When Congress grants authority to the President, they say "we are going to trust you to negotiate these agreements and bring them back to us for an up or down vote." Among the farming and small-business community, the big and small corporations, and the high-tech industry, there is a terrific amount of support for [fast-track]. But it is granting authority to the President for something Congress realizes belongs to them until they grant it to him.

Q: So will fast-track pass this year?

A: I'm optimistic -- but I'm an optimist. It's part of continuing to improve the economic environment. It ultimately leads to higher quality of life. A lot of these things weren't issues 20 years ago. Then it was tariffs and quotas. Now we talk about a lot more things in these agreements.

Q: I'm hearing some sharp criticism of some of the aspects of the stimulus package, specifically the portion that would get rid of the corporate minimum tax that would benefit the biggest corporations. Critics say eliminating the tax now amounts to war profiteering -- that it's an attempt by multinationals to get something to which they are not entitled. Your response?

A: My view is that the President laid out a well-balanced and thoughtful plan. The President, having thought through the appropriate balance, presented to American people a reasonable plan, which is to provide important relief to workers who have been dislocated in this period and also provide 50% of the package in tax relief.

Beyond that, I know Congress goes through the process. The House bill leans toward tax relief. The Senate leans toward spending. So what I am hopeful of is that [they] will come together and come back to where the President is. Half spending and half tax relief is what makes sense here, and we shouldn't damage the long-term fundamentals of this economy. We shouldn't do anything fiscally irresponsible. We need to maintain fiscal discipline.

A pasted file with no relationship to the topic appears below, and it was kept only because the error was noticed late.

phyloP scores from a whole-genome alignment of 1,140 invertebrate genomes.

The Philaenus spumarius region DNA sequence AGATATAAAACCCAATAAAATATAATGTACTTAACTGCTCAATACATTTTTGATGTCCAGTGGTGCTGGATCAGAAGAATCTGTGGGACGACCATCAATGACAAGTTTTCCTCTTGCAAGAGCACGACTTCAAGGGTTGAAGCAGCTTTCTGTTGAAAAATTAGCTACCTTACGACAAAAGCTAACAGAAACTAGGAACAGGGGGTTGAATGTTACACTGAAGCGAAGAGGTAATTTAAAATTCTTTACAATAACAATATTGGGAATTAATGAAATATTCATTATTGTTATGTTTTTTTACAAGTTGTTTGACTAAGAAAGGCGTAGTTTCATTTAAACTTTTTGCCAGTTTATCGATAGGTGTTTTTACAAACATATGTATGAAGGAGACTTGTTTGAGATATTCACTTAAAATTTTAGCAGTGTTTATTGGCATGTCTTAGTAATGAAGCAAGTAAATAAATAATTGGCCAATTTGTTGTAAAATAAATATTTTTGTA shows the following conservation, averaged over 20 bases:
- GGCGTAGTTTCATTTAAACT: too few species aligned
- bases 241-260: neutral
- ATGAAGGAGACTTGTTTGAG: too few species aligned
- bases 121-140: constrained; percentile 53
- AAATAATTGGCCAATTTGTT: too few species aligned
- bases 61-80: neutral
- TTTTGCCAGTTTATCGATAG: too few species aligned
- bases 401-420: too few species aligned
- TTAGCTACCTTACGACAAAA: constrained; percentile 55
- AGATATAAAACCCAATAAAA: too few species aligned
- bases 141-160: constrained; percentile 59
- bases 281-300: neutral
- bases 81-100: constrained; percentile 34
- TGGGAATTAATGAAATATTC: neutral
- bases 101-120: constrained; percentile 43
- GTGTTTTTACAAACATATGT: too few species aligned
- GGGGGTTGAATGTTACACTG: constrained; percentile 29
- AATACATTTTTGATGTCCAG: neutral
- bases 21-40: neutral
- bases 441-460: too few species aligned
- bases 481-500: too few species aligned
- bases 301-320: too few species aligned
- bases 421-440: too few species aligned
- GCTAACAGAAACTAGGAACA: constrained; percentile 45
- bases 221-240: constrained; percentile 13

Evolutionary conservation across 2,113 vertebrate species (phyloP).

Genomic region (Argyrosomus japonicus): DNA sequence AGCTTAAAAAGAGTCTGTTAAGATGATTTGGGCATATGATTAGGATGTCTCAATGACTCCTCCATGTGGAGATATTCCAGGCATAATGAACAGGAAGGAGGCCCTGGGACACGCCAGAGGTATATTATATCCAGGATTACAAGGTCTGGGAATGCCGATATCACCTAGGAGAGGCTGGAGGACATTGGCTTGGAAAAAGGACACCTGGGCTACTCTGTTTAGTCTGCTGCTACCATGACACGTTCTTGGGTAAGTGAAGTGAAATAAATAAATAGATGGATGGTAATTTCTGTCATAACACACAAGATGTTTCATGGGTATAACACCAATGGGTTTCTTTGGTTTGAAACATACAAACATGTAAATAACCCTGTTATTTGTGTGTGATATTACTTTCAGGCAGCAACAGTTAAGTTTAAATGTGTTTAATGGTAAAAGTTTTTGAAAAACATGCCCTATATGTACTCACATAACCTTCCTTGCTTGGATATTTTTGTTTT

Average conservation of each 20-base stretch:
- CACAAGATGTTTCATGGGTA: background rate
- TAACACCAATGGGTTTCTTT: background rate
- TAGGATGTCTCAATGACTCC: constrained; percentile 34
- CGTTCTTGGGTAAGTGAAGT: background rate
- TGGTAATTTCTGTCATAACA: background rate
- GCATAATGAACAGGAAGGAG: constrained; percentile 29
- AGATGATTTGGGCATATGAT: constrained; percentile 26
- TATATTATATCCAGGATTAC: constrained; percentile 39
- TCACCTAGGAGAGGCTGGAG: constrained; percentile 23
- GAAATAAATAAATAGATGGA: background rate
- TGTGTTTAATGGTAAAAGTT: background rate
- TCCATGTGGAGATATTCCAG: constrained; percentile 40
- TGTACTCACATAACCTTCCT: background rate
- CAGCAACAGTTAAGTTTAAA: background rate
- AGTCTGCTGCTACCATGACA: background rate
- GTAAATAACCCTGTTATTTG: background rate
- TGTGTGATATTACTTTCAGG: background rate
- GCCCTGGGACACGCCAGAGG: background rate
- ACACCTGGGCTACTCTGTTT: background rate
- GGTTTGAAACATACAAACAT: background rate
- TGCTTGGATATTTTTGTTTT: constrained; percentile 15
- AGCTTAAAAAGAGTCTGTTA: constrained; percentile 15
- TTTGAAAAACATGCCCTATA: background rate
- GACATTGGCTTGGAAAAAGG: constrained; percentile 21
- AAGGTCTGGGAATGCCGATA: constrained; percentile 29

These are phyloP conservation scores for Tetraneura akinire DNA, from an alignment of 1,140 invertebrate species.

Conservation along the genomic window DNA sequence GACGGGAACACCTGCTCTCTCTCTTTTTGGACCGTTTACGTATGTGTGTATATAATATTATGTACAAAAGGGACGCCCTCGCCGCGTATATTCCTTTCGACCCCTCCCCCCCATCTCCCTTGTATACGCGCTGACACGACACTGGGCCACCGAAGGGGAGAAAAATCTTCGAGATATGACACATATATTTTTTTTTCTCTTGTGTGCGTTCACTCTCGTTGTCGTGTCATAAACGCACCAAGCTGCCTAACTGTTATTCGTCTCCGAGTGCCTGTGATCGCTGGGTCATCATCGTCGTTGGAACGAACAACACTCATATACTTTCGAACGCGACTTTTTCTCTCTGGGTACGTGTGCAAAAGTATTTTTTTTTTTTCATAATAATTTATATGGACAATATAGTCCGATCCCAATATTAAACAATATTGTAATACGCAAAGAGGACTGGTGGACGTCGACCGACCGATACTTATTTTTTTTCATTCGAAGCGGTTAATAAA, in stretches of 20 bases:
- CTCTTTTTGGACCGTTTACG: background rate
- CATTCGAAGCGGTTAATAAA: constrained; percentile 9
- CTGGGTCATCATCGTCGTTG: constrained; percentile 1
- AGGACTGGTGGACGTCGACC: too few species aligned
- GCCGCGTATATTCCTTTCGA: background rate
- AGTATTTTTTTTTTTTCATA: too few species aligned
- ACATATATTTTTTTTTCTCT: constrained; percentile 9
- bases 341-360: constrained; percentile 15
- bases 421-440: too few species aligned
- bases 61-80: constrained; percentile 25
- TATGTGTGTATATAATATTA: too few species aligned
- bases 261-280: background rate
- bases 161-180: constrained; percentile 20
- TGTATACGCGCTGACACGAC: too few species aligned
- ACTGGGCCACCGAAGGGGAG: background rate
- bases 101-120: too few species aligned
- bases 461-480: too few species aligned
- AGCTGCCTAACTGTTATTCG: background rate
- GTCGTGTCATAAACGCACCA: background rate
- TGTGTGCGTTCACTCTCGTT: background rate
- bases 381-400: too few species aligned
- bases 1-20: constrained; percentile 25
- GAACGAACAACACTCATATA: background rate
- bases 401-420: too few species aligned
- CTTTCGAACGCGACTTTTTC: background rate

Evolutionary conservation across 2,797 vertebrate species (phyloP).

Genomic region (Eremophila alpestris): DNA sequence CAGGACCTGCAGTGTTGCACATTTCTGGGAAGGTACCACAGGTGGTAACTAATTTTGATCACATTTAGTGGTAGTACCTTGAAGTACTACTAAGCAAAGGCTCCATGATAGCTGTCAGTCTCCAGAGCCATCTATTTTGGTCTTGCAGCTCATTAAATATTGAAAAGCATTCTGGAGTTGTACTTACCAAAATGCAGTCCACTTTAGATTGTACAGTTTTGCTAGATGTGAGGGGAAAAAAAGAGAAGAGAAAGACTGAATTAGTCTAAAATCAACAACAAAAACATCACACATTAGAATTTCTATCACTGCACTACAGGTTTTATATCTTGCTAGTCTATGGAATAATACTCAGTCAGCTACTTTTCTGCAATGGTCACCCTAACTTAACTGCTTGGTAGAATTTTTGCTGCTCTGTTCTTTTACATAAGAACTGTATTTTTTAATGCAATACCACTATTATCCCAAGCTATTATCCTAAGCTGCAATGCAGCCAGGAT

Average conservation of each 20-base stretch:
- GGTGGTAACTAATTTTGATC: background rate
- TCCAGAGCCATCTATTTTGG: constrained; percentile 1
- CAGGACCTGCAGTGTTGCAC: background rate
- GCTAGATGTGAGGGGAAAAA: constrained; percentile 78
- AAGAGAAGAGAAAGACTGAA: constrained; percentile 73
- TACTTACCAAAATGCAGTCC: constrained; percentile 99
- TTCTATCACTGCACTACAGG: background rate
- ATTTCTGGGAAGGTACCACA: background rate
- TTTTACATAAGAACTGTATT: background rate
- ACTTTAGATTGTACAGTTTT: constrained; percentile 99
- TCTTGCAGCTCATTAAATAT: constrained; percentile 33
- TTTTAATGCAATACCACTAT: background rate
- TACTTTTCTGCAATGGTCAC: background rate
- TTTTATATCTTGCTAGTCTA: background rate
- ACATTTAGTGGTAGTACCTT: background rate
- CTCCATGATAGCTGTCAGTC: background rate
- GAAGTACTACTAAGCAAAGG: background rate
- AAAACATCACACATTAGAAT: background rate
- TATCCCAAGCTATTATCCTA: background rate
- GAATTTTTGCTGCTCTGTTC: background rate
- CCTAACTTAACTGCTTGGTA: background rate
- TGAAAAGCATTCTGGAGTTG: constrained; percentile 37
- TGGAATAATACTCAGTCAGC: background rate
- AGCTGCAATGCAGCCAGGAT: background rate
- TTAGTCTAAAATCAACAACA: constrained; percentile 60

Q: It looks like the agreement in Doha (Qatar) to start a new round of trade talks will be a modest step forward. Many of the talks will be carried over to the next ministerial meeting in two years. If the WTO process stalls, then what?

A: We'd redirect our attention to regional agreements. We've got a global economy becoming more interconnected every day, and we have to have standards that apply to that global economy. These are negotiations that take years, not months. Then you have to get them signed and ratified -- and then have to get them implemented.

We are in a unique period. The Cold War is over. Information technology is real. It seems to me this world is ready and positioned to rapidly increase trade, and it's important to help shape the environment and the framework for that to happen. It's important for these governments to understand that they don't create wealth. What the governments are supposed to do it is to create the environment in which the workers and the entrepreneurs can create wealth.

Q: Developing countries argue they've been left behind, that the developed world hasn't accepted their goods -- their food and textiles and shoes, for example. And that the shift to an export economy has hurt their population -- subsistence farmers. What can the developed world do to persuade developing nations to go along with further trade expansion?

A: Just what we are doing -- allowing them to expand into our markets and sell into our markets. I was in Quebec City last year. Many of the 34 countries [there] were developing nations, and they were betting their futures on free and open markets. You have to bring them into the world trading system and continue opening up our markets and their markets.

Edited by Douglas Harbrecht